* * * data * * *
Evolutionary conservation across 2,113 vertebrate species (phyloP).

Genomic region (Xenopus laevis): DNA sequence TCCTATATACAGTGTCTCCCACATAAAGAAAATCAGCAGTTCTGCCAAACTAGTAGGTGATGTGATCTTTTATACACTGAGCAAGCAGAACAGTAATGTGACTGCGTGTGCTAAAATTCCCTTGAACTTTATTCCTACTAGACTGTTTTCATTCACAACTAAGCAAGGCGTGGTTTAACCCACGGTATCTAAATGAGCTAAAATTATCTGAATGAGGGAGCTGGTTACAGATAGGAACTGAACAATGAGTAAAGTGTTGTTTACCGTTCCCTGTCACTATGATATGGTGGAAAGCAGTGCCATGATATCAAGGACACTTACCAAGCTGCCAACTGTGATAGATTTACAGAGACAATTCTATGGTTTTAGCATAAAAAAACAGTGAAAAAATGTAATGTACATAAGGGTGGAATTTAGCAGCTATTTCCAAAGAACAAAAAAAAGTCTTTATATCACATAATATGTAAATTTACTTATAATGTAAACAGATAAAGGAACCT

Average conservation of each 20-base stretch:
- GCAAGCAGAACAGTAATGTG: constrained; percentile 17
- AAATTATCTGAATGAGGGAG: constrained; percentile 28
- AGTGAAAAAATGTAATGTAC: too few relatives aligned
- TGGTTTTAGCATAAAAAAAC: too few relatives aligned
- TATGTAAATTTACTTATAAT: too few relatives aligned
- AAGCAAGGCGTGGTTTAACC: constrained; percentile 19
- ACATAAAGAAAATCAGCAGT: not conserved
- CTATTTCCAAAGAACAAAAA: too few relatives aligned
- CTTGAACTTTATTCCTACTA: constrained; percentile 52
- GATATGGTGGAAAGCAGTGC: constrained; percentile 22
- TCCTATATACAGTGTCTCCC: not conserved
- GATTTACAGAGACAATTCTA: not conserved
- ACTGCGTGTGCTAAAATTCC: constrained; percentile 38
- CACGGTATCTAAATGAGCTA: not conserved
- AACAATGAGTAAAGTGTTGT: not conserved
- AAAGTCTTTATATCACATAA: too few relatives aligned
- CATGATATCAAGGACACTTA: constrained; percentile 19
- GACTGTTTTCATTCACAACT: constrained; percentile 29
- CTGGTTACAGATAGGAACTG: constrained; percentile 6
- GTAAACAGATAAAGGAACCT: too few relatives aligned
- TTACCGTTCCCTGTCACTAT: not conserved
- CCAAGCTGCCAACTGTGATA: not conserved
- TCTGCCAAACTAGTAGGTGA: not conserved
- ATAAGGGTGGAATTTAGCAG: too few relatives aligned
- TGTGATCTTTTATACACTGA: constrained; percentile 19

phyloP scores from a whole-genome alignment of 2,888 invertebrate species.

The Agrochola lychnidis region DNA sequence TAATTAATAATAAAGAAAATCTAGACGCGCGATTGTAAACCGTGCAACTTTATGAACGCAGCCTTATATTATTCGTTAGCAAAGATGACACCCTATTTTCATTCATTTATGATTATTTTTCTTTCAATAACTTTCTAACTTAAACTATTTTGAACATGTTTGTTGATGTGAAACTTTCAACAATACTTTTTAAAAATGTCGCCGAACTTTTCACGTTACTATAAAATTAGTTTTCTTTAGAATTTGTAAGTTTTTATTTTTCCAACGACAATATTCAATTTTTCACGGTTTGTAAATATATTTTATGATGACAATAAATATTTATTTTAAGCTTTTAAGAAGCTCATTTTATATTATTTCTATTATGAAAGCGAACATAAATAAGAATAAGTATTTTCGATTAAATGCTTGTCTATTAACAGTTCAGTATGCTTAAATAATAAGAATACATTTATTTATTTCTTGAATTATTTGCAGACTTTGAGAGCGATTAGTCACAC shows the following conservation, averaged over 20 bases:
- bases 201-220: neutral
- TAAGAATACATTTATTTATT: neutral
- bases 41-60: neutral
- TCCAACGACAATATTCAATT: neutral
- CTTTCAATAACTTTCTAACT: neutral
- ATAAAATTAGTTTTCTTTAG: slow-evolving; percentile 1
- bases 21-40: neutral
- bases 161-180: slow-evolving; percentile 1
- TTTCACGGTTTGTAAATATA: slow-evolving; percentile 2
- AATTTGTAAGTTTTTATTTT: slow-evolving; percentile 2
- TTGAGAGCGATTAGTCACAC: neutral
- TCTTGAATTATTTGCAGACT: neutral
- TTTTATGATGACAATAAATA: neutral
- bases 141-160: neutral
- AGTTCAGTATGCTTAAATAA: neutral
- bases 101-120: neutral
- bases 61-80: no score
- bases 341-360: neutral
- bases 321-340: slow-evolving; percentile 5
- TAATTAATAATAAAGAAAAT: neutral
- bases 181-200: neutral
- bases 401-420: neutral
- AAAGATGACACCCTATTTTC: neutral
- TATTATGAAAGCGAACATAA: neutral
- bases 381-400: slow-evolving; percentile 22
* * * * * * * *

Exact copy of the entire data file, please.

Evolutionary conservation across 2,113 vertebrate species (phyloP).

Genomic region (Xenopus laevis): DNA sequence TCCTATATACAGTGTCTCCCACATAAAGAAAATCAGCAGTTCTGCCAAACTAGTAGGTGATGTGATCTTTTATACACTGAGCAAGCAGAACAGTAATGTGACTGCGTGTGCTAAAATTCCCTTGAACTTTATTCCTACTAGACTGTTTTCATTCACAACTAAGCAAGGCGTGGTTTAACCCACGGTATCTAAATGAGCTAAAATTATCTGAATGAGGGAGCTGGTTACAGATAGGAACTGAACAATGAGTAAAGTGTTGTTTACCGTTCCCTGTCACTATGATATGGTGGAAAGCAGTGCCATGATATCAAGGACACTTACCAAGCTGCCAACTGTGATAGATTTACAGAGACAATTCTATGGTTTTAGCATAAAAAAACAGTGAAAAAATGTAATGTACATAAGGGTGGAATTTAGCAGCTATTTCCAAAGAACAAAAAAAAGTCTTTATATCACATAATATGTAAATTTACTTATAATGTAAACAGATAAAGGAACCT

Average conservation of each 20-base stretch:
- GCAAGCAGAACAGTAATGTG: constrained; percentile 17
- AAATTATCTGAATGAGGGAG: constrained; percentile 28
- AGTGAAAAAATGTAATGTAC: too few relatives aligned
- TGGTTTTAGCATAAAAAAAC: too few relatives aligned
- TATGTAAATTTACTTATAAT: too few relatives aligned
- AAGCAAGGCGTGGTTTAACC: constrained; percentile 19
- ACATAAAGAAAATCAGCAGT: not conserved
- CTATTTCCAAAGAACAAAAA: too few relatives aligned
- CTTGAACTTTATTCCTACTA: constrained; percentile 52
- GATATGGTGGAAAGCAGTGC: constrained; percentile 22
- TCCTATATACAGTGTCTCCC: not conserved
- GATTTACAGAGACAATTCTA: not conserved
- ACTGCGTGTGCTAAAATTCC: constrained; percentile 38
- CACGGTATCTAAATGAGCTA: not conserved
- AACAATGAGTAAAGTGTTGT: not conserved
- AAAGTCTTTATATCACATAA: too few relatives aligned
- CATGATATCAAGGACACTTA: constrained; percentile 19
- GACTGTTTTCATTCACAACT: constrained; percentile 29
- CTGGTTACAGATAGGAACTG: constrained; percentile 6
- GTAAACAGATAAAGGAACCT: too few relatives aligned
- TTACCGTTCCCTGTCACTAT: not conserved
- CCAAGCTGCCAACTGTGATA: not conserved
- TCTGCCAAACTAGTAGGTGA: not conserved
- ATAAGGGTGGAATTTAGCAG: too few relatives aligned
- TGTGATCTTTTATACACTGA: constrained; percentile 19

phyloP scores from a whole-genome alignment of 2,888 invertebrate species.

The Agrochola lychnidis region DNA sequence TAATTAATAATAAAGAAAATCTAGACGCGCGATTGTAAACCGTGCAACTTTATGAACGCAGCCTTATATTATTCGTTAGCAAAGATGACACCCTATTTTCATTCATTTATGATTATTTTTCTTTCAATAACTTTCTAACTTAAACTATTTTGAACATGTTTGTTGATGTGAAACTTTCAACAATACTTTTTAAAAATGTCGCCGAACTTTTCACGTTACTATAAAATTAGTTTTCTTTAGAATTTGTAAGTTTTTATTTTTCCAACGACAATATTCAATTTTTCACGGTTTGTAAATATATTTTATGATGACAATAAATATTTATTTTAAGCTTTTAAGAAGCTCATTTTATATTATTTCTATTATGAAAGCGAACATAAATAAGAATAAGTATTTTCGATTAAATGCTTGTCTATTAACAGTTCAGTATGCTTAAATAATAAGAATACATTTATTTATTTCTTGAATTATTTGCAGACTTTGAGAGCGATTAGTCACAC shows the following conservation, averaged over 20 bases:
- bases 201-220: neutral
- TAAGAATACATTTATTTATT: neutral
- bases 41-60: neutral
- TCCAACGACAATATTCAATT: neutral
- CTTTCAATAACTTTCTAACT: neutral
- ATAAAATTAGTTTTCTTTAG: slow-evolving; percentile 1
- bases 21-40: neutral
- bases 161-180: slow-evolving; percentile 1
- TTTCACGGTTTGTAAATATA: slow-evolving; percentile 2
- AATTTGTAAGTTTTTATTTT: slow-evolving; percentile 2
- TTGAGAGCGATTAGTCACAC: neutral
- TCTTGAATTATTTGCAGACT: neutral
- TTTTATGATGACAATAAATA: neutral
- bases 141-160: neutral
- AGTTCAGTATGCTTAAATAA: neutral
- bases 101-120: neutral
- bases 61-80: no score
- bases 341-360: neutral
- bases 321-340: slow-evolving; percentile 5
- TAATTAATAATAAAGAAAAT: neutral
- bases 181-200: neutral
- bases 401-420: neutral
- AAAGATGACACCCTATTTTC: neutral
- TATTATGAAAGCGAACATAA: neutral
- bases 381-400: slow-evolving; percentile 22